Hong Kong poised for 2024 recovery amid external challenges: Financial secretary

Legislative Council Panel on Financial Affairs Paul Chan Mo-po also said that the city’s property market is in a period of orderly adjustment, as the high interest rates have led to a cautious mindset among prospective homebuyers.


In this undated file photo, Hong Kong Financial Secretary Paul Chan Mo-po gives an interview. PHOTO: CHINA DAILY

December 6, 2023

HONG KONG – Hong Kong is expected to further recover in 2024 from the COVID-19 pandemic, despite the challenges and uncertainties, Financial Secretary Paul Chan Mo-po said on Monday at a meeting hosted by the Legislative Council Panel on Financial Affairs.

“Given Hong Kong’s status as a small and fully open economy, its economic performance is inevitably susceptible to external conditions,” Chan said.

Hong Kong’s property prices has experienced a decline of about 4 percent from January through October this year, accompanied by a significant contraction in transactions. But Chan said the city’s property market is in a period of orderly adjustment, as the high interest rates have led to a cautious mindset among prospective homebuyers.

READ MORE: Chan shows HK’s economic recovery picture to US figures

The Hang Seng Index — the benchmark of Hong Kong’s stock market — has seen a decline of about 14 percent as of November, with the average daily trading volume decreasing from HK$125 billion ($16.0 billion) last year to the current HK$105.6 billion.

In the face of the Hong Kong stock market’s low liquidity, the government established the Task Force on Enhancing Stock Market Liquidity on Aug 29. Chan said the task force members will provide recommendations on various aspects, including the improvement of listing and trading mechanisms, and enticing more international firms to list in Hong Kong.

In light of the challenges encountered by the overall economy and capital market in Hong Kong, the government’s revenue has fallen short of expectations, the finance chief said, projecting that the fiscal deficit for 2023-24 is likely to surpass HK$100 billion, exceeding the estimated HK$54.4 billion made in February’s budget.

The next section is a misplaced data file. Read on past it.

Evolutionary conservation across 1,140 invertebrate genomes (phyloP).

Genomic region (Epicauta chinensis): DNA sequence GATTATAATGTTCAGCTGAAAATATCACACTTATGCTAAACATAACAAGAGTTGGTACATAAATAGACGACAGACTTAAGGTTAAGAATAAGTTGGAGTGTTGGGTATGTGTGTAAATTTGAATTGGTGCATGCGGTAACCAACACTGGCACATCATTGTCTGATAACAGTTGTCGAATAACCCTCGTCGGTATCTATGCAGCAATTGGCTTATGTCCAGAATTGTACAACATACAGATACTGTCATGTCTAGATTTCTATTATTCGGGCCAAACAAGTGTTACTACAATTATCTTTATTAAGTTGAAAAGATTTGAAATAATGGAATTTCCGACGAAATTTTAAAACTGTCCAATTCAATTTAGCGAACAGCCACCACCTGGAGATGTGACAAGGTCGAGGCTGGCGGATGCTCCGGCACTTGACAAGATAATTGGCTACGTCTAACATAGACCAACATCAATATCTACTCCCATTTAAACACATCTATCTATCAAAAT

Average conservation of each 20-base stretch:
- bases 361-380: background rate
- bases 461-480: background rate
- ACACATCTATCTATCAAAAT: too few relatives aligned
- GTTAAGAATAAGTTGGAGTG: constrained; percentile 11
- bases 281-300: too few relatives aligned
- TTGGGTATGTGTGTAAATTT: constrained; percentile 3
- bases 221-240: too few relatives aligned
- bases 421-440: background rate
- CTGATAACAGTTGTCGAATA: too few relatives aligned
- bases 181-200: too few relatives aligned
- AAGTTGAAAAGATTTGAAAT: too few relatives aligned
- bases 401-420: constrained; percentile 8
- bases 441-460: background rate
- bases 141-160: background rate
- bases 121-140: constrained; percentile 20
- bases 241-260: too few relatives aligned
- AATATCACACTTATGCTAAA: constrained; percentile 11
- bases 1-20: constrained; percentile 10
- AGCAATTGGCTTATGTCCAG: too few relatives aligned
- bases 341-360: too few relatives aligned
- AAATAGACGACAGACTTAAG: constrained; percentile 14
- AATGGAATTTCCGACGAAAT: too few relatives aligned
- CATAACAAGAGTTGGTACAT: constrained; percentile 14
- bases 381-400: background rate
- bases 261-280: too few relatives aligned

There is potential for improvement of the global economic landscape if the major economies’ central banks with market expectations to reduce interest rates from the second quarter of 2024, the finance chief added.

Although Hong Kong’s path to economic recovery won’t be smooth sailing, Hong Kong Chief Executive John Lee Ka-chiu has strong confidence in the city’s prospects, given its latest economic developments. Hong Kong’s economic resurgence has shown robust momentum despite the recurrent geopolitical conflicts and the mounting pressure of economic downturns worldwide, Lee said on Monday at the Hong Kong Economic Summit 2024.

In the third quarter of this year, Hong Kong’s real GDP experienced a year-on-year growth of 4.1 percent, with a rise of 6.3 percent in private consumption expenditures. The values of both exports and imports in October demonstrated a reversal from the previous downward trend, registering year-on-year increases of 1.4 percent and 2.6 percent respectively.

READ MORE: UBS: HK facing modest recovery prospects, cyclical challenges

As Hong Kong embraces a return to full normalcy, the number of visitors during the first 10 months of this year was 26.8 million, with tourists from Southeast Asian countries such as Thailand and the Philippines surpassing 90 percent of the levels observed in the same period in 2017 and 2018.

In terms of capital market, Asia Pacific’s first exchange-traded fund (ETF) to track Saudi Arabian equities — the CSOP Saudi Arabia ETF — listed on the Hong Kong Exchanges and Clearing on Wednesday. “The development is conducive to enhancing the global connectivity of Hong Kong’s ETF market and solidifying its position as a premier ETF market in Asia,” Lee said.

These data reflect undeniable realities, which can showcase Hong Kong’s innate capacity for success, the chief executive added.

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